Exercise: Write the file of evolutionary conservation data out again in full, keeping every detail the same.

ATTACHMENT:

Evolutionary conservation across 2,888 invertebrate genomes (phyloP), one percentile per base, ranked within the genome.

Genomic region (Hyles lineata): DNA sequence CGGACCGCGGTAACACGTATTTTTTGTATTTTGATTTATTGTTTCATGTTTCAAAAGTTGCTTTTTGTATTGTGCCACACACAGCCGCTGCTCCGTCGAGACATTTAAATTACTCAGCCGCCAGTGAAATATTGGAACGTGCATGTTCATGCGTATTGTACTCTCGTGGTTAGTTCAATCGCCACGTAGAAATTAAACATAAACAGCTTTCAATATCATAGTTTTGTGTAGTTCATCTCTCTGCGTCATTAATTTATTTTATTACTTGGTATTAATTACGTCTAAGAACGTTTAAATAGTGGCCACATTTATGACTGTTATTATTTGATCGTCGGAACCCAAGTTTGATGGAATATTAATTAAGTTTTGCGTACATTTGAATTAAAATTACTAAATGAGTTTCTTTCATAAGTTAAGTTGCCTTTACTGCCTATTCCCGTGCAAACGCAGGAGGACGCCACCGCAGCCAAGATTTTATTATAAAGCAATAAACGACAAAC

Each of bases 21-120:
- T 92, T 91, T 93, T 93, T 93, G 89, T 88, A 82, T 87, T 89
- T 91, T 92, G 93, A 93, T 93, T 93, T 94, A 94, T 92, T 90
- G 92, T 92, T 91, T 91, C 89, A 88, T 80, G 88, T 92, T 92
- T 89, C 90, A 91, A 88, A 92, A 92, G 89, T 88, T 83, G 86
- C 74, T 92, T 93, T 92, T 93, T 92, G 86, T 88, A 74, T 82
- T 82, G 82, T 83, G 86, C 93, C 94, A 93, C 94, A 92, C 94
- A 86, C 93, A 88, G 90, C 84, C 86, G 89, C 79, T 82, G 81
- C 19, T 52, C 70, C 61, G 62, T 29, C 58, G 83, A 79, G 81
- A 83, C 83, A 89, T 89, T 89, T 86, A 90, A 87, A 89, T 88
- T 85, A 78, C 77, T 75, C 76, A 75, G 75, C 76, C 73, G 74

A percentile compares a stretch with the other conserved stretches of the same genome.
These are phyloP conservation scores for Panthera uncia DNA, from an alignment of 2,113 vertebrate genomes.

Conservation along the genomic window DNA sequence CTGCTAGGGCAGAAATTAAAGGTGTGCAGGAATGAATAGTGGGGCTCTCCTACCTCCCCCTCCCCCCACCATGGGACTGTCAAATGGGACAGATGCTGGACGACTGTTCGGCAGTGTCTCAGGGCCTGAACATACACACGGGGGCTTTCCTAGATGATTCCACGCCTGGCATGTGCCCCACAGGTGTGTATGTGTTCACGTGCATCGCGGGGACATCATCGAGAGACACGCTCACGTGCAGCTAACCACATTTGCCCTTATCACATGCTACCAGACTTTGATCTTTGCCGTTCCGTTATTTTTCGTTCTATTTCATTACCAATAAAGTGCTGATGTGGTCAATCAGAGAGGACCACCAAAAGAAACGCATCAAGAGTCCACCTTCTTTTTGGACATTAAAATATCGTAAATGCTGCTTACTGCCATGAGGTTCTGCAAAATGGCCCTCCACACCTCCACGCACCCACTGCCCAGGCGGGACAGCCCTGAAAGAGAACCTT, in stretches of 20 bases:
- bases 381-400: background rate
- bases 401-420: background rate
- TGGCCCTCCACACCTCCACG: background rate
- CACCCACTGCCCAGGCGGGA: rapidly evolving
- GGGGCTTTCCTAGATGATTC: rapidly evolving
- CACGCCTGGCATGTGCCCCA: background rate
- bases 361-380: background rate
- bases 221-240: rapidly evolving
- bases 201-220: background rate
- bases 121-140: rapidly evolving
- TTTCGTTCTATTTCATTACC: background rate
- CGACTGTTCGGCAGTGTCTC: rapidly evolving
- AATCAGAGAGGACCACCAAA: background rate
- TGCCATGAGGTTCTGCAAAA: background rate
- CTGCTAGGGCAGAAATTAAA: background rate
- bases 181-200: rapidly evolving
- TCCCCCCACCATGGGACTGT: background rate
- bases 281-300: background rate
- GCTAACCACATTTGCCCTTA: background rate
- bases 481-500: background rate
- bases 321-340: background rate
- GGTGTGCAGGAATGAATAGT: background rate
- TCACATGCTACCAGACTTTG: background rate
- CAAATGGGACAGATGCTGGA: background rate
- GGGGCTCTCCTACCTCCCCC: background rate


Evolutionary conservation across 2,888 invertebrate genomes (phyloP), one percentile per base, ranked within the genome.

Genomic region (Hyles lineata): DNA sequence CGGACCGCGGTAACACGTATTTTTTGTATTTTGATTTATTGTTTCATGTTTCAAAAGTTGCTTTTTGTATTGTGCCACACACAGCCGCTGCTCCGTCGAGACATTTAAATTACTCAGCCGCCAGTGAAATATTGGAACGTGCATGTTCATGCGTATTGTACTCTCGTGGTTAGTTCAATCGCCACGTAGAAATTAAACATAAACAGCTTTCAATATCATAGTTTTGTGTAGTTCATCTCTCTGCGTCATTAATTTATTTTATTACTTGGTATTAATTACGTCTAAGAACGTTTAAATAGTGGCCACATTTATGACTGTTATTATTTGATCGTCGGAACCCAAGTTTGATGGAATATTAATTAAGTTTTGCGTACATTTGAATTAAAATTACTAAATGAGTTTCTTTCATAAGTTAAGTTGCCTTTACTGCCTATTCCCGTGCAAACGCAGGAGGACGCCACCGCAGCCAAGATTTTATTATAAAGCAATAAACGACAAAC

Each of bases 21-120:
- T 92, T 91, T 93, T 93, T 93, G 89, T 88, A 82, T 87, T 89
- T 91, T 92, G 93, A 93, T 93, T 93, T 94, A 94, T 92, T 90
- G 92, T 92, T 91, T 91, C 89, A 88, T 80, G 88, T 92, T 92
- T 89, C 90, A 91, A 88, A 92, A 92, G 89, T 88, T 83, G 86
- C 74, T 92, T 93, T 92, T 93, T 92, G 86, T 88, A 74, T 82
- T 82, G 82, T 83, G 86, C 93, C 94, A 93, C 94, A 92, C 94
- A 86, C 93, A 88, G 90, C 84, C 86, G 89, C 79, T 82, G 81
- C 19, T 52, C 70, C 61, G 62, T 29, C 58, G 83, A 79, G 81
- A 83, C 83, A 89, T 89, T 89, T 86, A 90, A 87, A 89, T 88
- T 85, A 78, C 77, T 75, C 76, A 75, G 75, C 76, C 73, G 74

A percentile compares a stretch with the other conserved stretches of the same genome.
These are phyloP conservation scores for Panthera uncia DNA, from an alignment of 2,113 vertebrate genomes.

Conservation along the genomic window DNA sequence CTGCTAGGGCAGAAATTAAAGGTGTGCAGGAATGAATAGTGGGGCTCTCCTACCTCCCCCTCCCCCCACCATGGGACTGTCAAATGGGACAGATGCTGGACGACTGTTCGGCAGTGTCTCAGGGCCTGAACATACACACGGGGGCTTTCCTAGATGATTCCACGCCTGGCATGTGCCCCACAGGTGTGTATGTGTTCACGTGCATCGCGGGGACATCATCGAGAGACACGCTCACGTGCAGCTAACCACATTTGCCCTTATCACATGCTACCAGACTTTGATCTTTGCCGTTCCGTTATTTTTCGTTCTATTTCATTACCAATAAAGTGCTGATGTGGTCAATCAGAGAGGACCACCAAAAGAAACGCATCAAGAGTCCACCTTCTTTTTGGACATTAAAATATCGTAAATGCTGCTTACTGCCATGAGGTTCTGCAAAATGGCCCTCCACACCTCCACGCACCCACTGCCCAGGCGGGACAGCCCTGAAAGAGAACCTT, in stretches of 20 bases:
- bases 381-400: background rate
- bases 401-420: background rate
- TGGCCCTCCACACCTCCACG: background rate
- CACCCACTGCCCAGGCGGGA: rapidly evolving
- GGGGCTTTCCTAGATGATTC: rapidly evolving
- CACGCCTGGCATGTGCCCCA: background rate
- bases 361-380: background rate
- bases 221-240: rapidly evolving
- bases 201-220: background rate
- bases 121-140: rapidly evolving
- TTTCGTTCTATTTCATTACC: background rate
- CGACTGTTCGGCAGTGTCTC: rapidly evolving
- AATCAGAGAGGACCACCAAA: background rate
- TGCCATGAGGTTCTGCAAAA: background rate
- CTGCTAGGGCAGAAATTAAA: background rate
- bases 181-200: rapidly evolving
- TCCCCCCACCATGGGACTGT: background rate
- bases 281-300: background rate
- GCTAACCACATTTGCCCTTA: background rate
- bases 481-500: background rate
- bases 321-340: background rate
- GGTGTGCAGGAATGAATAGT: background rate
- TCACATGCTACCAGACTTTG: background rate
- CAAATGGGACAGATGCTGGA: background rate
- GGGGCTCTCCTACCTCCCCC: background rate